Disaster Recovery Plan In Case Of SaaS Failure

Dan Morrill Expert Author Article Date: 2008-10-13

Over the last week, the SaaS community has been roiled by the arrest of the CEO and CFO of Entellium a SaaS provider in Seattle. Here is what you do if your back end service provider goes out of business.

If your company relies on external providers that provide critical services for your company, it is time to be addressing what happens if they go out of business in your disaster recovery plan. The idea behind using the disaster recovery plan for this is that you can scenario plan what the second and third backup process is going to be. That is the important part, how to recover the operation just as you would in any other disaster that the company will face.

There is a lot of security FUD generated by the security industry about cloud computing, where security people are using the standard "no" refrain. Yet there are solutions to what might look like insurmountable problems. Having your SaaS provider go out of business looks scary, but has a solution that can be elegant.

The primary thing to do if your SaaS provider is going out of business is to make sure that you have the data; because that is the most important thing, you have in the system. It is easy to get a backup of the data in the SaaS system, the problem is going to come into compatibility with other provider's offerings if you do not want to spend the money in house to bring the service back.

The backups require either tape or disk storage of those backups on the company's site, and they should be updated daily depending on how much activity the system gets, or how much data you input on a daily basis. Large systems should be backing up on a schedule that will allow recovery of all but the last hour's records for a huge data pool of data that is updated every minute or less. Less used systems can have a less rigorous backup plan, but the idea is to recover as much as you can without having to do much data entry again as possible.

The data compatibility issue with other providers is going to be the hardest part of the whole operation. Different SaaS providers have different formats for data, so you should be working with a company thinking along the lines of how do I get this data into another system. It is easy to write a translation routine to move from one data format to another, the problem comes in when the databases are fundamentally incompatible. This is where cloud computing can help, by harnessing the processing power, the translation code can be sloppy and still perform well when moving from one data format to another data format in the cloud.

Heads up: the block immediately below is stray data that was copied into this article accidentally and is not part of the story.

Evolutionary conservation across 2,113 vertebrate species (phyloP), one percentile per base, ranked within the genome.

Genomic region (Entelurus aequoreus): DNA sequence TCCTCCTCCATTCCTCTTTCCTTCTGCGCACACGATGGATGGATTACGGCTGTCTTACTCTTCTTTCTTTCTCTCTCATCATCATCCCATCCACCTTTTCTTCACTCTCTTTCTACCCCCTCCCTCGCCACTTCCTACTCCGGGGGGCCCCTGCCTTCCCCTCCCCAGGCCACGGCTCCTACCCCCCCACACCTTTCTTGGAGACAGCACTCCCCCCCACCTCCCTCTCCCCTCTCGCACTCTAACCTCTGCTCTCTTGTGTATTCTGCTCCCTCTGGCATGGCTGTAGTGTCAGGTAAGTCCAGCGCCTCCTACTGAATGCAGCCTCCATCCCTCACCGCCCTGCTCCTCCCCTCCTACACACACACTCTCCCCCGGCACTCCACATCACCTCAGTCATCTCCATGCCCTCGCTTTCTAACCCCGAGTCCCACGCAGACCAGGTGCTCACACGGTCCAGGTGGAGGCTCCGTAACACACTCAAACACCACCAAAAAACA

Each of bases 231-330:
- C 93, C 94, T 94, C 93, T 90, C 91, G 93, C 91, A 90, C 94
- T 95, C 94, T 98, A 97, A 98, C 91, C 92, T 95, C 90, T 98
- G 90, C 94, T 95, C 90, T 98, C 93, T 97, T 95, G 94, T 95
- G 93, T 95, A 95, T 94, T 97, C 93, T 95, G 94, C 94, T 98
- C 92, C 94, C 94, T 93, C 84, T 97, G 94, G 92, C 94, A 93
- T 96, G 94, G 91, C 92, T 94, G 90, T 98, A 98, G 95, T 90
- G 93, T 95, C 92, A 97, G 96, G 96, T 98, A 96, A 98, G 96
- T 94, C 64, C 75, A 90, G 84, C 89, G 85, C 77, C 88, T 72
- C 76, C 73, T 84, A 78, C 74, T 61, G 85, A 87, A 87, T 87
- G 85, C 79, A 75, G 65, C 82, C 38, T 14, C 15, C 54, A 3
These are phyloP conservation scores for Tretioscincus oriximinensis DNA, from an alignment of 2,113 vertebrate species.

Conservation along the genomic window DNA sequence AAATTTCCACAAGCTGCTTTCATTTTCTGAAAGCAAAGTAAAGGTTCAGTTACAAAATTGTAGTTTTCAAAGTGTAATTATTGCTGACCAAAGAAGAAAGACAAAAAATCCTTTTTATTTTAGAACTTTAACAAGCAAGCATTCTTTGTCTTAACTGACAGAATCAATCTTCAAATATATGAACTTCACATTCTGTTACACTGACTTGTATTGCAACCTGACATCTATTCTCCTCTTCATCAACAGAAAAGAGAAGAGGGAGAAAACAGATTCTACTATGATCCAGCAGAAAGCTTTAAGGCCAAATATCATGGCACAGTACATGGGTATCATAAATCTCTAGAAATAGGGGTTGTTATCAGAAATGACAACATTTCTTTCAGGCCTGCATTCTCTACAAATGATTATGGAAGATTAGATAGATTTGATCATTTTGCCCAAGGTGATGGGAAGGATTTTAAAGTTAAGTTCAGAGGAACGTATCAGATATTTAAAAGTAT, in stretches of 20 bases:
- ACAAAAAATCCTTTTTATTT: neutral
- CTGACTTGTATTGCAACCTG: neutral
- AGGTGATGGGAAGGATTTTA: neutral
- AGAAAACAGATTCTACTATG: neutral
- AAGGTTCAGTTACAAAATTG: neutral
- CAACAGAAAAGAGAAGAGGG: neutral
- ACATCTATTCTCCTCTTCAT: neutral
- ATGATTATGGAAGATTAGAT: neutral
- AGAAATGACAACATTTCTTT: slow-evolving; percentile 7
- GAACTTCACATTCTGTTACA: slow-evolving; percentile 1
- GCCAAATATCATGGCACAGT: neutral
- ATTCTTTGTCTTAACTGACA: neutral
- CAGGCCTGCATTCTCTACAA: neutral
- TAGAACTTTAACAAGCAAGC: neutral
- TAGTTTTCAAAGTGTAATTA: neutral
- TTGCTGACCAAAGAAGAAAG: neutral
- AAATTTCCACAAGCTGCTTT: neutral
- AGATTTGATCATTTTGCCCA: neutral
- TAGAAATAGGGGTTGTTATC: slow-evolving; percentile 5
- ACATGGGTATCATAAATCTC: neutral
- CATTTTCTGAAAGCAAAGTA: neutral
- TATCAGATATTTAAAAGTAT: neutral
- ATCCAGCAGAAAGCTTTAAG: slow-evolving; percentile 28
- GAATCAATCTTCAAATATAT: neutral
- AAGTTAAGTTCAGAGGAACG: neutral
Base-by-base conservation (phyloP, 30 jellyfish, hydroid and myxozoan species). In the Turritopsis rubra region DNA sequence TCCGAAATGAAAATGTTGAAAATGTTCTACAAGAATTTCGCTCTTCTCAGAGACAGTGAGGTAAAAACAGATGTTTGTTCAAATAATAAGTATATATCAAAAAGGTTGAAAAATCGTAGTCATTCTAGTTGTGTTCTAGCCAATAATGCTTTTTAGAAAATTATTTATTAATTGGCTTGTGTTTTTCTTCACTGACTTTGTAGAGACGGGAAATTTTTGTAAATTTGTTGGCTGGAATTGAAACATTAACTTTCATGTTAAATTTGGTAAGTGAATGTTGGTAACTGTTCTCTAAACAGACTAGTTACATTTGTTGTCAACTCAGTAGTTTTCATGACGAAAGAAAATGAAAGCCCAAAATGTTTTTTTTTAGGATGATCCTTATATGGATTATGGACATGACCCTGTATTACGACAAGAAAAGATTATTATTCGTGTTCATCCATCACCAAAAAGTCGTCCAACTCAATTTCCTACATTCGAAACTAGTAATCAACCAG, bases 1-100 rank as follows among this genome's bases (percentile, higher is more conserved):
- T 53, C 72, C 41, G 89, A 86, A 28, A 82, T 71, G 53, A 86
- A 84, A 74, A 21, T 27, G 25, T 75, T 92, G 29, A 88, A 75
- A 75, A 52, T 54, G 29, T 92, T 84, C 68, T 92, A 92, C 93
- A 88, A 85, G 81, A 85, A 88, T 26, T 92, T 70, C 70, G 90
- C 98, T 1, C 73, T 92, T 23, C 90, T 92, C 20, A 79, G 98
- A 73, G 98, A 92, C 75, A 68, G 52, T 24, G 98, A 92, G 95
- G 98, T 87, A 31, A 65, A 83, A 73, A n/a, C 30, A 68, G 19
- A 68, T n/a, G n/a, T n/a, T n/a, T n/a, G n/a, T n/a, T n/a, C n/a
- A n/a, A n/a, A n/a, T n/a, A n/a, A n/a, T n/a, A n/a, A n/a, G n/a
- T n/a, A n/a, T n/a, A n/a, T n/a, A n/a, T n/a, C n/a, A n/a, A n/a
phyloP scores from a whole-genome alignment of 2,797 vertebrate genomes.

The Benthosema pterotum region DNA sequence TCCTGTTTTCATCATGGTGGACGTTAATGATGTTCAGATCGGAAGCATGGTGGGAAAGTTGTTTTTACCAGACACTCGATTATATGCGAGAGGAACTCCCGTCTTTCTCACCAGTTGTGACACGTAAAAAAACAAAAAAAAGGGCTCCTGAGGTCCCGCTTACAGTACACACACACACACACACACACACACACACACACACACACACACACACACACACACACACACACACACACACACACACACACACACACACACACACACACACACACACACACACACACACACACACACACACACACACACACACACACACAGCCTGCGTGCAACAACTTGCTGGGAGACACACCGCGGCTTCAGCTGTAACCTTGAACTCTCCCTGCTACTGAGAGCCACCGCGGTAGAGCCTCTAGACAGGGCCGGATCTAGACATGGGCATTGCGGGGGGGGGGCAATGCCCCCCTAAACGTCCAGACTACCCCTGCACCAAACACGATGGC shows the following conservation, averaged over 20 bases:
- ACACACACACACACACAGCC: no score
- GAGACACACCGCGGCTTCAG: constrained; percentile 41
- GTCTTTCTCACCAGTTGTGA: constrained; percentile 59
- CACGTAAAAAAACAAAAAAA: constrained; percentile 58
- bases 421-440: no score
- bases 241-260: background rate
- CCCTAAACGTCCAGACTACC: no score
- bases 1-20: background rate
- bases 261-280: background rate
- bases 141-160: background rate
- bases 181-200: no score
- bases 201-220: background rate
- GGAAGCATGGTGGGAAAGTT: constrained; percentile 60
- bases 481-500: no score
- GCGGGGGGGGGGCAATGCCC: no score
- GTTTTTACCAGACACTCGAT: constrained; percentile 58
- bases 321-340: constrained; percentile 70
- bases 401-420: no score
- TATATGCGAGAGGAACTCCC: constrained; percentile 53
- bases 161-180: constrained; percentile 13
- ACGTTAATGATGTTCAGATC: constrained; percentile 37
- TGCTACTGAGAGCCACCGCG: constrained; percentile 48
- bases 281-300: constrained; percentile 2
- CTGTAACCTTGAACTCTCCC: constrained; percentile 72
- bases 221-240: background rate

You should be working with the new service company to make sure that the support and resources are available to you if you are doing a massive data conversion project from one data system to another data system.

One way to save on pain is to use another SaaS provider as a "hot spare", in that you have two SaaS providers essentially using the same data entry point within the company. That hedges the bet, and might actually help save on pain when dealing with crisis operations. The hot spare idea would be based on the ability of the company to have functioning redundant services, and what kind of pricing you can negotiate with the SaaS provider providing the system as a "hot spare".

You also want to grab as many logs as the system was providing to your company. If the SaaS Company was not keeping logs, then you are out of SOX and HIPAA compliance, make sure that your new SaaS Company provides robust logging to keep you in compliance with the logging portions of the two laws. Logs are easily compressed and moved to any handy PC or SAN that the company runs. Space might be at a premium, but this might also the time to move to Amazon's simple storage program even if temporary to store logs, data, and other information if there is not enough local storage for the data.

As long as you have the data, there are ways of getting back up into operation quickly; the key is to have the SaaS provider going out of business as part of the disaster recovery plan. Then having backups, and being able to find a new SaaS provider quickly, working with them to work out how to translate the database from one system to another system. Good SaaS providers will want to work with you, and it might not be a bad idea to already be doing this.

The idea is to use a second SaaS provider as your "hot spare" is also viable depending on budget, and who you are going with. Using the cloud to solve storage and processing requirements is also an idea that can be used if finding a SaaS provider is going to be difficult. The key is to be back in operations as quickly as possible, preferably between 24 and 72 hours for mission critical services.

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About the Author:
Dan Morrill runs Techwag, a site all about his views on social media, education, technology, and some of the more interesting things that happen on the internet. He works at CityU of Seattle as the Program Director for the Computer Science, Information Systems and Information Security educational programs.


Disaster Recovery Plan in Case of SaaS Failure